It is just too soon to predict whether the hierarchical or decentralised models will predominate , although my personal opinion is that the decentralised model matches more closely the dynamics of the evolving Net marketspace. If digital signature legislation establishes a legal liability on CAs for certificates they issue with "attestational value" then the market will sort itself out. If a CA issues a certificate saying that I'm 18 and I'm not, then they're liable. Since banks have both a knowledge of their customers and branches where customers can bring passports, golf club memberships or whatever else is being attested to, it must be in their interest to see this kind of legislation in place.

In or Out?

There are three key issues that a bank should consider when deciding whether to outsource its CA or do it in--house: technology, infrastructure, and procedures. Acquiring the technology is the least expensive part: building it in to bank infrastructure and developing appropriate operating procedures could well cost a lot more. The back--end systems needed for tracking and storing certificate data are complex, but they are congruent with existing bank operations and could benefit from economies of scale. In addition, CA operators have to ensure that their system is tamper--proof, and banking operations centres ought to be able to do this with marginal expenditure. Furthermore, as well having secure facilities, the CA needs to operate around the clock, with proper provision for disaster recovery. Finally, the CA has to implement strict practices and procedures. All of these ought to be within the mainstream of retail financial services businesses.

Another angle to note is that--time to market and lower costs notwithstanding--there could be legal benefits to outsourcing the CA. VeriSign, for example, spent a couple of years developing a Certification Practice Statement. The document details the certification infrastructure; application procedures; validation requirements; issuing procedures; certificate acceptance and usage procedures; suspension, revocation and expiration of certificates, and obligations of issuing authorities and VeriSign. As digital signature legislation evolves, then issues of liability become important: these kind of statements of practice are key to setting out the legal side of the certificate business. Banks that choose to run their own CA will have to go through the lengthy process of setting up a similar agreement. This isn't a blue sky discussion. SET means that banks are having to deal with this issue right now and there are already plenty of products and services available. Just as an example, GTE gives banks the option of outsourcing or buying (from their family of CyberTrust products) so they can do it themselves. They offer SETSign, a product that enables banks to issue SET compliant certificates. GTE has been selected as MasterCard's provider of digital certificates and can issue MasterCard certificates on behalf of a bank as well as providing CA services to acquiring banks that want to supply merchant certificates. With these kind of services available, banks can move in to test the water quickly.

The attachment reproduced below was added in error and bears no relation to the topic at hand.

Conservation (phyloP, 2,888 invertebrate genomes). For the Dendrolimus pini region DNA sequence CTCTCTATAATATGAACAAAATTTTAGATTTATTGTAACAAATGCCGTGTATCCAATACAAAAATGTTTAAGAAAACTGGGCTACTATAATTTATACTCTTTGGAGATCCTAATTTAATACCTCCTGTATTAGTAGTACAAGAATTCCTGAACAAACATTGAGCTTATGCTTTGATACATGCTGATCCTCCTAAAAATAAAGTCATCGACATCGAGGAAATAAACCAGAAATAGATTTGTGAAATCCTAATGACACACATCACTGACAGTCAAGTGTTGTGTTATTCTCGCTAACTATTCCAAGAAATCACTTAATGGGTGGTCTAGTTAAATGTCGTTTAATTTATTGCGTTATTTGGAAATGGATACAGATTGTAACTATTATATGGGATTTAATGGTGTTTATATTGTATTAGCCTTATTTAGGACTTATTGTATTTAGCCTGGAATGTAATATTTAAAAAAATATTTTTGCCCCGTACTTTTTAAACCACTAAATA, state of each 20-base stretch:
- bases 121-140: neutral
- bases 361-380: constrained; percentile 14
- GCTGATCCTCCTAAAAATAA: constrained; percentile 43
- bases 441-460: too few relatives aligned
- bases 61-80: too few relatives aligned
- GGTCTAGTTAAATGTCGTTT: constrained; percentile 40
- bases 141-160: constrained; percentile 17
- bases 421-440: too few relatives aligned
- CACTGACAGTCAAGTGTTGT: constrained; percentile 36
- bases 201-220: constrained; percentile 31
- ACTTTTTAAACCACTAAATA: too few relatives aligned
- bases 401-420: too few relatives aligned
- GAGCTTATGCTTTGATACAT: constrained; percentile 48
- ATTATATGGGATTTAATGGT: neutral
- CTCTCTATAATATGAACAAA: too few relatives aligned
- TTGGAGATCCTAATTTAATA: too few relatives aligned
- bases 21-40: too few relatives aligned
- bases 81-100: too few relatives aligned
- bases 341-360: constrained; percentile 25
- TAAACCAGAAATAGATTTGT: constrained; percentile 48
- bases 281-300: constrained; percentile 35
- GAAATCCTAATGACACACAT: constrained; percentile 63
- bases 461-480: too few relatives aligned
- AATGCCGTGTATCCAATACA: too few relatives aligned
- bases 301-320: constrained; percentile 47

One interesting way forward for banks is to buy off--the--shelf products to run their own CA services. Using SET as a test bed and first application, they can build up expertise in CA services and develop the appropriate procedures. Once this has been done, they can start looking around for other (non--SET) market sectors and move to capture the certificate market. This approach, which treats certification services as the bank's core business and views SET as a first application using the core technologies, encompasses a realistic view of the market and options for long--term developments.